The illustrations are simple and lovely. They use basic shapes in a compelling and creative way. As I mentioned earlier, it is the reveal that works so well here with each page turn having a sense of magic about it.
Smart and lovely, this is a brilliantly designed book. Appropriate for ages 2-4.
A farmer who grows apples discovers a strange little man out in his orchard just as his apples are ready to pick. The little man is named Take and he encourages the farmer to listen to him so that he can have a fine life. Though the farmer already has a fine life, Take promises to make it better. So the farmer goes through his day taking everything. He takes all of his neighbors pumpkins when she offers him some. He takes her advice to make pumpkin soup, and he takes a long hike. Left wishing he had some apples to eat, he kicks out Take the next morning. Then when he visits his orchard that morning, he meets another little man named Give. Give promises to make his life sweeter, so once again the farmer tries. He gives everything away, including his apples and all of his opinions. He is left hungry another night and kicks Give out. But in the morning, he discovers the two little men fighting with one another. Can a farmer outwit these two battling forces?
Raschka has written this picture book with the tone of a fable. Readers will immediately see Take as a selfish force and then think that Give is the angelic voice. But Raschka’s take is more nuanced than that, showing the harm in being too giving with everything in your life and how it can turn toxic and harmful too. He then goes about having his farmer propose a balance of giving and taking in life. The result is a book that has balance, a folkloric rhythm and tone, and is a great read aloud and opportunity for discussion.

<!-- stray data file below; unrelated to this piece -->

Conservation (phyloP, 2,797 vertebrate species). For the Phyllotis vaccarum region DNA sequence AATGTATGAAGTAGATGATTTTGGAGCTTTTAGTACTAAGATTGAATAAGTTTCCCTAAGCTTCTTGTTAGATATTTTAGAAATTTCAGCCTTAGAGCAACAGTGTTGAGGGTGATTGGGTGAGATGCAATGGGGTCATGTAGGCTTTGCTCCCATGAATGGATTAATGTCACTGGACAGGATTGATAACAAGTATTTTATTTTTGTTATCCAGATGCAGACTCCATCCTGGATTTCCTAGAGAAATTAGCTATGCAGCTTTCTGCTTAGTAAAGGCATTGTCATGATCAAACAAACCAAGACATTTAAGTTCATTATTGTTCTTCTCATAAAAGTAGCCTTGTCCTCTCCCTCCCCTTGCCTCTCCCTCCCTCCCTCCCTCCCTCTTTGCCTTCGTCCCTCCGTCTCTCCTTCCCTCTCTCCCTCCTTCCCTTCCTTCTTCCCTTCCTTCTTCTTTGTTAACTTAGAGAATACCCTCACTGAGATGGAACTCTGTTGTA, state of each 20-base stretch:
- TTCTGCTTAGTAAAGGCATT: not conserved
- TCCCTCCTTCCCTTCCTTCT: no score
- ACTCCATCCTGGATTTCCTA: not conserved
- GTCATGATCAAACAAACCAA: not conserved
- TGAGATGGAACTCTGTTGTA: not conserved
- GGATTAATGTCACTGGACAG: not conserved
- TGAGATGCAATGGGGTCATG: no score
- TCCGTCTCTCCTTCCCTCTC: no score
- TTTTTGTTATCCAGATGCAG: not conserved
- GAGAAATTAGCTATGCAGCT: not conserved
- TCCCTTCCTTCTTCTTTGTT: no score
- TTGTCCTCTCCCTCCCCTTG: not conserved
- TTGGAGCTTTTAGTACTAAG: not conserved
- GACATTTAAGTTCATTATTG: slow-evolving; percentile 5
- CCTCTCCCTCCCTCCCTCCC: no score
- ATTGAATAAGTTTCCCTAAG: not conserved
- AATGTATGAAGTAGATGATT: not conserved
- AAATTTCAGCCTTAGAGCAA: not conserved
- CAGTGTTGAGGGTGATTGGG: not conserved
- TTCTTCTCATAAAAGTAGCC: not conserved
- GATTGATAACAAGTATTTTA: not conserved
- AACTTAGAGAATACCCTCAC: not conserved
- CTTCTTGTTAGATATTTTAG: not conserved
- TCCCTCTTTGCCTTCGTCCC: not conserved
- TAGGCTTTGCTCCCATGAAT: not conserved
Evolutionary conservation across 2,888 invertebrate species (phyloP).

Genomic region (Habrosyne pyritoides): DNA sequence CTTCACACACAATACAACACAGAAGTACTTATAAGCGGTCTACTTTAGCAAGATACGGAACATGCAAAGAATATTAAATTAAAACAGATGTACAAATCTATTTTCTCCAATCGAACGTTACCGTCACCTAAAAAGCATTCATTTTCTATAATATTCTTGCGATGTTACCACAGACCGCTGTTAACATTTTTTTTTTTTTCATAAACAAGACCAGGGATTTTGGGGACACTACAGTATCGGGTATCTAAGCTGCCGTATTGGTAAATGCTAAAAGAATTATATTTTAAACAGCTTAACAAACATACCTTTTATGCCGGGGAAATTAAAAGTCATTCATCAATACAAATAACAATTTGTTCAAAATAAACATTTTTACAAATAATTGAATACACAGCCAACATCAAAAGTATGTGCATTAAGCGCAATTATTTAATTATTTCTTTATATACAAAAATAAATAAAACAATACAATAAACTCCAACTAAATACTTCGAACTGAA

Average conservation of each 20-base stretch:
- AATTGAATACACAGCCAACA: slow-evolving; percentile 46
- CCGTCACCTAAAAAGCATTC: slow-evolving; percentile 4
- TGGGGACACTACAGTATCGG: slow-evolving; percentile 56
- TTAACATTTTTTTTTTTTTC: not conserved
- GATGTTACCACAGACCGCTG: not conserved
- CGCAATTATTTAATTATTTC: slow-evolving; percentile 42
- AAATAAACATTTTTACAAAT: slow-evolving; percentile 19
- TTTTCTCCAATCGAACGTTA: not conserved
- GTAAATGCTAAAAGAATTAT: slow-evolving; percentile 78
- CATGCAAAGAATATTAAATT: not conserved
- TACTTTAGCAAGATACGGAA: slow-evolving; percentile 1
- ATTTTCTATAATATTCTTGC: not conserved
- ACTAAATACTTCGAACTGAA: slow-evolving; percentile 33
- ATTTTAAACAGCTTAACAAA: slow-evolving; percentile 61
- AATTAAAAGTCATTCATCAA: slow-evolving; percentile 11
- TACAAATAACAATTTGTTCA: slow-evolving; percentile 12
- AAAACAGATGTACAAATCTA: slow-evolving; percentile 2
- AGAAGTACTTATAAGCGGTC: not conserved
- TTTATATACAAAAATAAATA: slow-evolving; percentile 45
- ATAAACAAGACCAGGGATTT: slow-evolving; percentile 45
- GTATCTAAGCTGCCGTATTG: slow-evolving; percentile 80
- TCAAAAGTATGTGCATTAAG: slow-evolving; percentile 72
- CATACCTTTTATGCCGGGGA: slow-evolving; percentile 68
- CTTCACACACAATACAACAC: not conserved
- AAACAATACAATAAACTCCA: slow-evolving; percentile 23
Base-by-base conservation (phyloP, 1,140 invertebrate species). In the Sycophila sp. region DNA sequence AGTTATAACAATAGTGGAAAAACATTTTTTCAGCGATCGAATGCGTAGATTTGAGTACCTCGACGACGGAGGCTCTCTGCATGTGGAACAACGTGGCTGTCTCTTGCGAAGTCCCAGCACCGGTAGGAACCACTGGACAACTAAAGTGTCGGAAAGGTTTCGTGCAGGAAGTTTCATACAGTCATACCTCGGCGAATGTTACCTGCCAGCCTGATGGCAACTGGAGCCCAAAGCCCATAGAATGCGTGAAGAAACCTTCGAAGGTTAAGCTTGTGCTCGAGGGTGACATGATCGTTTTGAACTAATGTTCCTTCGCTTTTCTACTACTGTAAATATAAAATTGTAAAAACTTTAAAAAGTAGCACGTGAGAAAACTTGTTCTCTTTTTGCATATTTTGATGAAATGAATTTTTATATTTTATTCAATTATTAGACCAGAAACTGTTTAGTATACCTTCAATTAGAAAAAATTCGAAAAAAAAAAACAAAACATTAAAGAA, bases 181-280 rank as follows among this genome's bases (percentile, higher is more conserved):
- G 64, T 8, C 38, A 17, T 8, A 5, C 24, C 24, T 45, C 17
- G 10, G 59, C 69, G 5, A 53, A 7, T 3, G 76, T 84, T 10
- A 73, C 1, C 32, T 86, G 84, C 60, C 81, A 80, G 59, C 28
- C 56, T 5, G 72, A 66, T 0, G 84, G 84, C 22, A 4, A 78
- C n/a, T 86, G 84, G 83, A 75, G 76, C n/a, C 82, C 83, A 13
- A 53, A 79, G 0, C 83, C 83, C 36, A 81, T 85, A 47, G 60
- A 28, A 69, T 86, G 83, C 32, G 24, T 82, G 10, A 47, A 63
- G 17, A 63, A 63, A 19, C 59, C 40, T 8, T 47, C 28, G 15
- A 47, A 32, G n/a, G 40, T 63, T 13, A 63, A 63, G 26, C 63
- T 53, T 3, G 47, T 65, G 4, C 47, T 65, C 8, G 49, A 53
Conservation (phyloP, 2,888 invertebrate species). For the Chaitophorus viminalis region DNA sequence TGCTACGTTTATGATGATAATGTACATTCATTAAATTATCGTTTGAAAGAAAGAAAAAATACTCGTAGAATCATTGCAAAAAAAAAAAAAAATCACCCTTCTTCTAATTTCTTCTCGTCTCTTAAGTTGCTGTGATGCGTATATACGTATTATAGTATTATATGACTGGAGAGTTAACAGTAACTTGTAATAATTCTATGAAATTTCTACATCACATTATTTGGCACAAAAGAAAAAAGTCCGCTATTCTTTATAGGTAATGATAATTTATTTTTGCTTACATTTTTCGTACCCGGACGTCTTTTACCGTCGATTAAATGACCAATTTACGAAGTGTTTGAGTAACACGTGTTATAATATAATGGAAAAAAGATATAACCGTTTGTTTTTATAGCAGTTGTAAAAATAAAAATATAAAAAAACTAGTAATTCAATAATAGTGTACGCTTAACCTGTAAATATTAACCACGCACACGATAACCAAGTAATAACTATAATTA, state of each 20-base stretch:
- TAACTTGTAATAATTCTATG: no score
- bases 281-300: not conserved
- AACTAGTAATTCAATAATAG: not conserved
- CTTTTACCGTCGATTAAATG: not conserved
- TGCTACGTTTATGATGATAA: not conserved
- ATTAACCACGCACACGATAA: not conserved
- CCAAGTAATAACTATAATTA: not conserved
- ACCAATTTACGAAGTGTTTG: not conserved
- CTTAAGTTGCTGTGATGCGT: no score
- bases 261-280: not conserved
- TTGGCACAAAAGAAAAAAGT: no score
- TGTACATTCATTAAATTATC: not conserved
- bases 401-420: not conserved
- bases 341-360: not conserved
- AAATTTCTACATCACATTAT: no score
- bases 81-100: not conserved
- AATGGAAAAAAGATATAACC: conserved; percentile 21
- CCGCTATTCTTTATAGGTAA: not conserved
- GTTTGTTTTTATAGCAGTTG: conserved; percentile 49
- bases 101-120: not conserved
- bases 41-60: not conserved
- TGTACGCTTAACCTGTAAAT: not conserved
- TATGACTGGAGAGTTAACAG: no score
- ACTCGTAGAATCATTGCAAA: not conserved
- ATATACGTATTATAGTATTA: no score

Raschka’s illustrations are his trademark flowing and free style. He uses watercolors contained with thick black lines. The bright red of the farmer’s nose and the apples pop on the page along with the pink pig and the orange pumpkins. As always, his book is art, changing with each turn of the page as the story is told.
Perfect for discussions about balance, generosity and greed, this picture book is a great balance of art and folklore itself. Appropriate for ages 4-6.